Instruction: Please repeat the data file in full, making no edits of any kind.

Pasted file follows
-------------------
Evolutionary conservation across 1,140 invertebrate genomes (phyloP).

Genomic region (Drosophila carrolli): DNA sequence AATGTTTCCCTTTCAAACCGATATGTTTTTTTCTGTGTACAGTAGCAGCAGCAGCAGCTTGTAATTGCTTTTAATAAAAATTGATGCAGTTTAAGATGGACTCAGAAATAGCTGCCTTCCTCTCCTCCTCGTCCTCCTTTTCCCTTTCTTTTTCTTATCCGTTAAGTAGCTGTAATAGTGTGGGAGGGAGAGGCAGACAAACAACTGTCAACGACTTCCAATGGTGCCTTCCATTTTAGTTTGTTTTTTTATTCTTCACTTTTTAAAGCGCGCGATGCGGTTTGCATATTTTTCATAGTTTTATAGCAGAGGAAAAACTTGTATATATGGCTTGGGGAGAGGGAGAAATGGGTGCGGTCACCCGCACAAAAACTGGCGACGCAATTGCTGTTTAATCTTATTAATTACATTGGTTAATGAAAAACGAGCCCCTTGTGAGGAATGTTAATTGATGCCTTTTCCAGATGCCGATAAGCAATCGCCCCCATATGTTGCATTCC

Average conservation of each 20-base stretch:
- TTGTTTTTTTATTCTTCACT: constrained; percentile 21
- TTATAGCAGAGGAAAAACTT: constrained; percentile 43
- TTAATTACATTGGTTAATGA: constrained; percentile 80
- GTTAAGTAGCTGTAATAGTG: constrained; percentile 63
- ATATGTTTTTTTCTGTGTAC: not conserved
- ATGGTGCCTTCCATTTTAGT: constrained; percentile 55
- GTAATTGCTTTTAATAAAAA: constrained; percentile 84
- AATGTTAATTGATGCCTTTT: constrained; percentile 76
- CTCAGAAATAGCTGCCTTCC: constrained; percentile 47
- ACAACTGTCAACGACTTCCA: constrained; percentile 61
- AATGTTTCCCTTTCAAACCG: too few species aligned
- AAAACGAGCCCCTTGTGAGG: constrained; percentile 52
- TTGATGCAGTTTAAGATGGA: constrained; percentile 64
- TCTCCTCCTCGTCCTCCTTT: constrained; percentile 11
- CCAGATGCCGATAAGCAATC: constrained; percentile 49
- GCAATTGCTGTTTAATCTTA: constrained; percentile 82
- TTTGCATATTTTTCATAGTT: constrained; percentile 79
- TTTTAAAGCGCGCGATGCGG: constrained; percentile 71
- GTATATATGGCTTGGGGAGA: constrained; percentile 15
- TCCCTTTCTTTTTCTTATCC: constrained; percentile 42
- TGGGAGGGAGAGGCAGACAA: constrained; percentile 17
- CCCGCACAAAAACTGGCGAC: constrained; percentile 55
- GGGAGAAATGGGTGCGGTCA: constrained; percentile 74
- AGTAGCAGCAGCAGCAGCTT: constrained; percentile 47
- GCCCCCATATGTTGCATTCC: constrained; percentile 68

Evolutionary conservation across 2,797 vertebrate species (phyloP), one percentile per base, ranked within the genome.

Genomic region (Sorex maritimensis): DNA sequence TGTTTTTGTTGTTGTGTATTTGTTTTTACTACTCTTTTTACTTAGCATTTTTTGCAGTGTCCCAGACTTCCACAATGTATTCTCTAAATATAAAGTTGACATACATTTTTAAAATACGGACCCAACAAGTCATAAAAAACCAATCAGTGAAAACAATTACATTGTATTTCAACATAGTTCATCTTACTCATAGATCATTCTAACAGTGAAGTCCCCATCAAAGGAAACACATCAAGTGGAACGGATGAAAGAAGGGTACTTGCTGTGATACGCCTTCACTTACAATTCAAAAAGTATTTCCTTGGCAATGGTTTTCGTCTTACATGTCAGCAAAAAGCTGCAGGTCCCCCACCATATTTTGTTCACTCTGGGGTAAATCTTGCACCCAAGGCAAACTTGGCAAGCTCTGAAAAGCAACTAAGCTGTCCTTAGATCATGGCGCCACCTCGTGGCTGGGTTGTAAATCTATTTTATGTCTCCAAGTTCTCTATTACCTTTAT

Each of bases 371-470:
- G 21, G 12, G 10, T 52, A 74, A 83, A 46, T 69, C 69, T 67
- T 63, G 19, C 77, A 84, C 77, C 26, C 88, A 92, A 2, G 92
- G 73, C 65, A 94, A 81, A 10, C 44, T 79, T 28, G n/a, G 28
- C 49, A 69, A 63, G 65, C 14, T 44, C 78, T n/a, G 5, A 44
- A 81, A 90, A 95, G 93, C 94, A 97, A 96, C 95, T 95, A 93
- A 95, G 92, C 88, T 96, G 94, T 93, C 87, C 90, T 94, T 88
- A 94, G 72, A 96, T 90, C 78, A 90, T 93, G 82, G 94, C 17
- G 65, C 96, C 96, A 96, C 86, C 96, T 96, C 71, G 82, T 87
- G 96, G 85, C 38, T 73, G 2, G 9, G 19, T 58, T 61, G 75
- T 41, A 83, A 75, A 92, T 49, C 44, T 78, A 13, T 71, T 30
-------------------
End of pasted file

Evolutionary conservation across 1,140 invertebrate genomes (phyloP).

Genomic region (Drosophila carrolli): DNA sequence AATGTTTCCCTTTCAAACCGATATGTTTTTTTCTGTGTACAGTAGCAGCAGCAGCAGCTTGTAATTGCTTTTAATAAAAATTGATGCAGTTTAAGATGGACTCAGAAATAGCTGCCTTCCTCTCCTCCTCGTCCTCCTTTTCCCTTTCTTTTTCTTATCCGTTAAGTAGCTGTAATAGTGTGGGAGGGAGAGGCAGACAAACAACTGTCAACGACTTCCAATGGTGCCTTCCATTTTAGTTTGTTTTTTTATTCTTCACTTTTTAAAGCGCGCGATGCGGTTTGCATATTTTTCATAGTTTTATAGCAGAGGAAAAACTTGTATATATGGCTTGGGGAGAGGGAGAAATGGGTGCGGTCACCCGCACAAAAACTGGCGACGCAATTGCTGTTTAATCTTATTAATTACATTGGTTAATGAAAAACGAGCCCCTTGTGAGGAATGTTAATTGATGCCTTTTCCAGATGCCGATAAGCAATCGCCCCCATATGTTGCATTCC

Average conservation of each 20-base stretch:
- TTGTTTTTTTATTCTTCACT: constrained; percentile 21
- TTATAGCAGAGGAAAAACTT: constrained; percentile 43
- TTAATTACATTGGTTAATGA: constrained; percentile 80
- GTTAAGTAGCTGTAATAGTG: constrained; percentile 63
- ATATGTTTTTTTCTGTGTAC: not conserved
- ATGGTGCCTTCCATTTTAGT: constrained; percentile 55
- GTAATTGCTTTTAATAAAAA: constrained; percentile 84
- AATGTTAATTGATGCCTTTT: constrained; percentile 76
- CTCAGAAATAGCTGCCTTCC: constrained; percentile 47
- ACAACTGTCAACGACTTCCA: constrained; percentile 61
- AATGTTTCCCTTTCAAACCG: too few species aligned
- AAAACGAGCCCCTTGTGAGG: constrained; percentile 52
- TTGATGCAGTTTAAGATGGA: constrained; percentile 64
- TCTCCTCCTCGTCCTCCTTT: constrained; percentile 11
- CCAGATGCCGATAAGCAATC: constrained; percentile 49
- GCAATTGCTGTTTAATCTTA: constrained; percentile 82
- TTTGCATATTTTTCATAGTT: constrained; percentile 79
- TTTTAAAGCGCGCGATGCGG: constrained; percentile 71
- GTATATATGGCTTGGGGAGA: constrained; percentile 15
- TCCCTTTCTTTTTCTTATCC: constrained; percentile 42
- TGGGAGGGAGAGGCAGACAA: constrained; percentile 17
- CCCGCACAAAAACTGGCGAC: constrained; percentile 55
- GGGAGAAATGGGTGCGGTCA: constrained; percentile 74
- AGTAGCAGCAGCAGCAGCTT: constrained; percentile 47
- GCCCCCATATGTTGCATTCC: constrained; percentile 68

Evolutionary conservation across 2,797 vertebrate species (phyloP), one percentile per base, ranked within the genome.

Genomic region (Sorex maritimensis): DNA sequence TGTTTTTGTTGTTGTGTATTTGTTTTTACTACTCTTTTTACTTAGCATTTTTTGCAGTGTCCCAGACTTCCACAATGTATTCTCTAAATATAAAGTTGACATACATTTTTAAAATACGGACCCAACAAGTCATAAAAAACCAATCAGTGAAAACAATTACATTGTATTTCAACATAGTTCATCTTACTCATAGATCATTCTAACAGTGAAGTCCCCATCAAAGGAAACACATCAAGTGGAACGGATGAAAGAAGGGTACTTGCTGTGATACGCCTTCACTTACAATTCAAAAAGTATTTCCTTGGCAATGGTTTTCGTCTTACATGTCAGCAAAAAGCTGCAGGTCCCCCACCATATTTTGTTCACTCTGGGGTAAATCTTGCACCCAAGGCAAACTTGGCAAGCTCTGAAAAGCAACTAAGCTGTCCTTAGATCATGGCGCCACCTCGTGGCTGGGTTGTAAATCTATTTTATGTCTCCAAGTTCTCTATTACCTTTAT

Each of bases 371-470:
- G 21, G 12, G 10, T 52, A 74, A 83, A 46, T 69, C 69, T 67
- T 63, G 19, C 77, A 84, C 77, C 26, C 88, A 92, A 2, G 92
- G 73, C 65, A 94, A 81, A 10, C 44, T 79, T 28, G n/a, G 28
- C 49, A 69, A 63, G 65, C 14, T 44, C 78, T n/a, G 5, A 44
- A 81, A 90, A 95, G 93, C 94, A 97, A 96, C 95, T 95, A 93
- A 95, G 92, C 88, T 96, G 94, T 93, C 87, C 90, T 94, T 88
- A 94, G 72, A 96, T 90, C 78, A 90, T 93, G 82, G 94, C 17
- G 65, C 96, C 96, A 96, C 86, C 96, T 96, C 71, G 82, T 87
- G 96, G 85, C 38, T 73, G 2, G 9, G 19, T 58, T 61, G 75
- T 41, A 83, A 75, A 92, T 49, C 44, T 78, A 13, T 71, T 30